The Musical #InstrumentBank’s transformative impact – Video

Video description

The Musical Instrument Bank (MIB) was established in 1985 thanks to generous donors. More than 20 stringed instruments created by such master craftsmen as Stradivari, Gagliano and Pressenda have been donated or lent to the MIB.

Through a triennial competition, the Canada Council for the Arts enables established soloists and chamber musicians, as well as musicians on the threshold of an international career, to access these high-quality stringed instruments, give concerts around the world and record pieces with them during the length of the loan. The MIB’s loan program contributes to the career advancement of musicians and offers various high-profile opportunities for partnership and public engagement.

In this video, former MIB recipients Noémie Raymond-Friset and Timothy Chooi, as well as Ric W. Heinl, luthier for the MIB, reflect on the ways in which gaining access to such exceptional instruments can have a transformative impact on emerging musicians from Canada.


Timothy Chooi


Former Musical Instrument Bank recipient

Noémie Raymond-Friset


Former Musical Instrument Bank recipient

Ric W. Heinl

President of Geo. Heinl & Co. Limited

Luthier for the Musical Instrument Bank

Publication date

November 7th, 2022

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The access of winning an instrument from the Canada Council Musical Instrument Bank really affected my entire national presence in Canada. Because this is a national event that happens every three years. It’s a big deal—because it’s not every 18-year-old or 20-year-old using a 300-year-old instrument for their concerts, and really allowed me to enter a different profile as an artist. I got to meet great artists from all around the world. The Instrument Bank alumni are very strong as well. It has been a long history of wonderful violinists and cellists who have benefitted from this. And now, it’s over 10 years later, and I’m still at it. I’m still discovering different violins. I’m still performing and continuing to discover deeper into music and into violins.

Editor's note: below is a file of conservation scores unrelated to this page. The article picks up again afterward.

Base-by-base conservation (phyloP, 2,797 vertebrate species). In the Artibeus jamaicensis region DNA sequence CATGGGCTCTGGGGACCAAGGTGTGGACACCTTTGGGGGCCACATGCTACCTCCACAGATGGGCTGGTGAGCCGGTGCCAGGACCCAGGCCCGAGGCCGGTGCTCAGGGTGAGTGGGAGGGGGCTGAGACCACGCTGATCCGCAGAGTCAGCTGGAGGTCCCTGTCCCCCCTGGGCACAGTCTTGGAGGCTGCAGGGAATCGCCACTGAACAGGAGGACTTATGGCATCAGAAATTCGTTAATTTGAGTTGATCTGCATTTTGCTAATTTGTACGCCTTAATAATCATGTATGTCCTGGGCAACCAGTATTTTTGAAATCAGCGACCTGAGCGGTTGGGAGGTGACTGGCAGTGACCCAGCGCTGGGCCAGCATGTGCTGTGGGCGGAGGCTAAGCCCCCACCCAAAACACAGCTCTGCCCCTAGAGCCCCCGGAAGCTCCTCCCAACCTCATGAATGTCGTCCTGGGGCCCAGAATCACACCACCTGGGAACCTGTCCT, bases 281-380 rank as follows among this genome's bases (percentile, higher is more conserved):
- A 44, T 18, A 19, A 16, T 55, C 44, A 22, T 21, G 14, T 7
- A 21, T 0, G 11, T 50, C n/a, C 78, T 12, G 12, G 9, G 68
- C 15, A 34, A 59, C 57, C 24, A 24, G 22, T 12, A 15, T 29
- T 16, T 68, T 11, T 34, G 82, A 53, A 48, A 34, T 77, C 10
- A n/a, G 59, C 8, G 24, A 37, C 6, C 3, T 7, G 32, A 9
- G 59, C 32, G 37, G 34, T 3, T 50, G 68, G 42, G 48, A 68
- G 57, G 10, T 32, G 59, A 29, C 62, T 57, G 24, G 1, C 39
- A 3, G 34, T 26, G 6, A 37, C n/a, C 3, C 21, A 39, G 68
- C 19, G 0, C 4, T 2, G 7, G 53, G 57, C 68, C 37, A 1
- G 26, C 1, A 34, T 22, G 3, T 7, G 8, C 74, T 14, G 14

Ric (PART 1)

My relationship—that was a bonus, actually, over the years. I like to say that a lot of these young artists, when we interact and connect, I seem to get the nickname ‘Uncle Ric’ out there. Their talent is immense! Some of the Canadian talent is just... It sits you right down and makes you give your head a shake. But these artists have great personalities and when you start to interact with them through the common cause—which is the musical instrument—your commonalities just open up. You start feeding off of them and shooting back at them and then they shoot back at you. And the next thing you know, you’re bonding over a piece of wood.


My name is Noémie Raymond-Friset. I play the cello. When I won an instrument from the Instrument Bank, I played on this beautiful cello called The Shark, by Guillami. It’s a very friendly relationship; it’s always a pleasure to come back here. Every year, we had to have our instrument inspected, and we would take time to chat. Ric would tell me all about these great instruments: where they came from… the entire history behind them. It really is a beautiful relationship. As a musician, you don’t always realize it, but you don’t really know that much about how an instrument works. So, to have someone like that, who takes the time to explain it to you… It’s very special. It’s always a pleasure to come back here.

Ric (PART 2)

This is just one spoke in the artistic wheel. I know there are many spokes and there may even be more important spokes in the wheel, but this is it. This is what makes us human. If you look at a violin, sometimes people say to me, “Mr. Heinl, why is the scroll round like that?” Well, there is a very good reason for it. It’s to pay homage to the universe. Have you ever seen galaxies in outer space and they’re spinning like that? They’re perfect… their snails are perfect. It’s nature; it’s nature at work. It’s a natural force and we pay homage to it. The body of the instrument is all just a series of mathematical arcs, creative arcs and curves and numbers. It’s math; it’s nature’s math. How could you not fall in love with it?